Given how much we’ve blogged about Russia’s most highly paid lobbyist, the rent-a-chancellor Gerhard Schroeder, it should come as no surprise that he has been one of the most vocal defenders of the Russian invasion of Georgia (though I do wonder if Gazprom’s brand new hire of the former prime minister of Finland will be put to work soon). What is frustrating about this is that the Russians have an important position that needs to be expressed, one that I am not without sympathy for, given the disproportionately aggressive demonizing of the country in the American press. Although carelessly executed with zero subtlety or diplomacy and unfortunate violence (and perhaps with the aim of creating a useful enmity for greater domestic powers), what Russia is pursuing in the Caucasus is squarely within their national interests – and that’s what countries do when they have power, pursue interests. But the Kremlin has failed to argue this position with any conviction, and in fact appears to doubt its own legitimacy. And that’s where Schroeder steps into the mix, ruining whatever chance Moscow had to win over the swing opinion. Like one of those radically annoying liberal grassroots groups, Schroeder excels in the unique of art of repelling even those who agree with him. His stumping of the war is clearly exacerbating the deep, deep rift in the German government (which of course paralyzes the united international response to Russia’s action) and puts the credibility of the SPD and Frank-Walter Steinmeier into troubled waters. So far, the reactions to Schroeder’s intervention on the invasion issue have been quite sharp:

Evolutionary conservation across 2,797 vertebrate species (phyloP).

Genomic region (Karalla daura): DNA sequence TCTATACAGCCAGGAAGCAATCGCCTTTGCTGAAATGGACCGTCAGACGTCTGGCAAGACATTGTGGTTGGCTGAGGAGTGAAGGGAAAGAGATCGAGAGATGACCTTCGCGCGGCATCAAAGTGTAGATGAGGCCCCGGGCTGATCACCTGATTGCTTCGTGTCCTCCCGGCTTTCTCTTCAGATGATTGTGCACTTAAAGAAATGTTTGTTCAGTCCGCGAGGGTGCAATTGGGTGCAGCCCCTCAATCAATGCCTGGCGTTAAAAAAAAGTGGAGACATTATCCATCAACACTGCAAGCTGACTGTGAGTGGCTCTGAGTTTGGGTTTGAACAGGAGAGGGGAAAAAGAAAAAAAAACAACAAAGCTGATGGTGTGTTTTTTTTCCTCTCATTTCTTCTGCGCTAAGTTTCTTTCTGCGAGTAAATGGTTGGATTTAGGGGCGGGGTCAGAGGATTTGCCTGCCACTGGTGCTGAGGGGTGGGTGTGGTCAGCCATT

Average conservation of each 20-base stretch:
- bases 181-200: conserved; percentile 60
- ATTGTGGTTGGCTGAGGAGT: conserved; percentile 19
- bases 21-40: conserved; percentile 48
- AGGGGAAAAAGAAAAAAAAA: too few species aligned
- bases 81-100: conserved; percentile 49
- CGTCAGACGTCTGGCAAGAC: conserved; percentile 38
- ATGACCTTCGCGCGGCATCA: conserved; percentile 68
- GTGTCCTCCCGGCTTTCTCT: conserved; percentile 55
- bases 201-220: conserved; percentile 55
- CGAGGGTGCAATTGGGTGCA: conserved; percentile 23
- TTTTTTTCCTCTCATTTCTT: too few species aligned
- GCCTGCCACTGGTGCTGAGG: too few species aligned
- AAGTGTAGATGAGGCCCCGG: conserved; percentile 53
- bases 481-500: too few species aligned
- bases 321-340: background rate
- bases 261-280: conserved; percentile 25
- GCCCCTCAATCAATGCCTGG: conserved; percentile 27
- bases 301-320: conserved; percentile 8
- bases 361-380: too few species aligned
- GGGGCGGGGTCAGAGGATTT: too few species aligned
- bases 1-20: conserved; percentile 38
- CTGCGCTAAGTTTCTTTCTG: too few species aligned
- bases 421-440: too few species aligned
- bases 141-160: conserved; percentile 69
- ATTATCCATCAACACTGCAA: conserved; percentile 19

Schroeder has been adamant in his insistence that Georgia was at fault and the chief protagonist in its recent conflict with Russia.In light of these comments, however, Schroeder, who developed close ties with Moscow during his seven years in office, has come under fire himself, with observers insisting he has a vested interest in EU-Russia relations.”More and more the sentiment is that the former chancellor has an imbalanced relationship from his previous position,” Christian Social Union foreign policy spokesman Karl-Theodor zu Guttenberg told the Passauer Neuen Presse on Monday, Aug. 18. “Each of his declarations is an affront to Foreign Minister Frank-Walter Steinmeier.” (…)Eckart von Klaeden, foreign policy spokesman for the Christian Democratic Union parliamentary party faction, touched on this in his criticism of the former chancellor.”The recriminations were predictable,” he told 24-hour news channel n-tv on Monday. “Schroeder is the prominent voice of Moscow in Germany.”The free-market liberal FPD party secretary general Dirk Niebel told the station he thought Schroeder was willing to do anything his employer asked.”[Schroeder’s] one-sided attribution of blame is in line with the motto: He who pays the piper calls the tune,” Niebel said.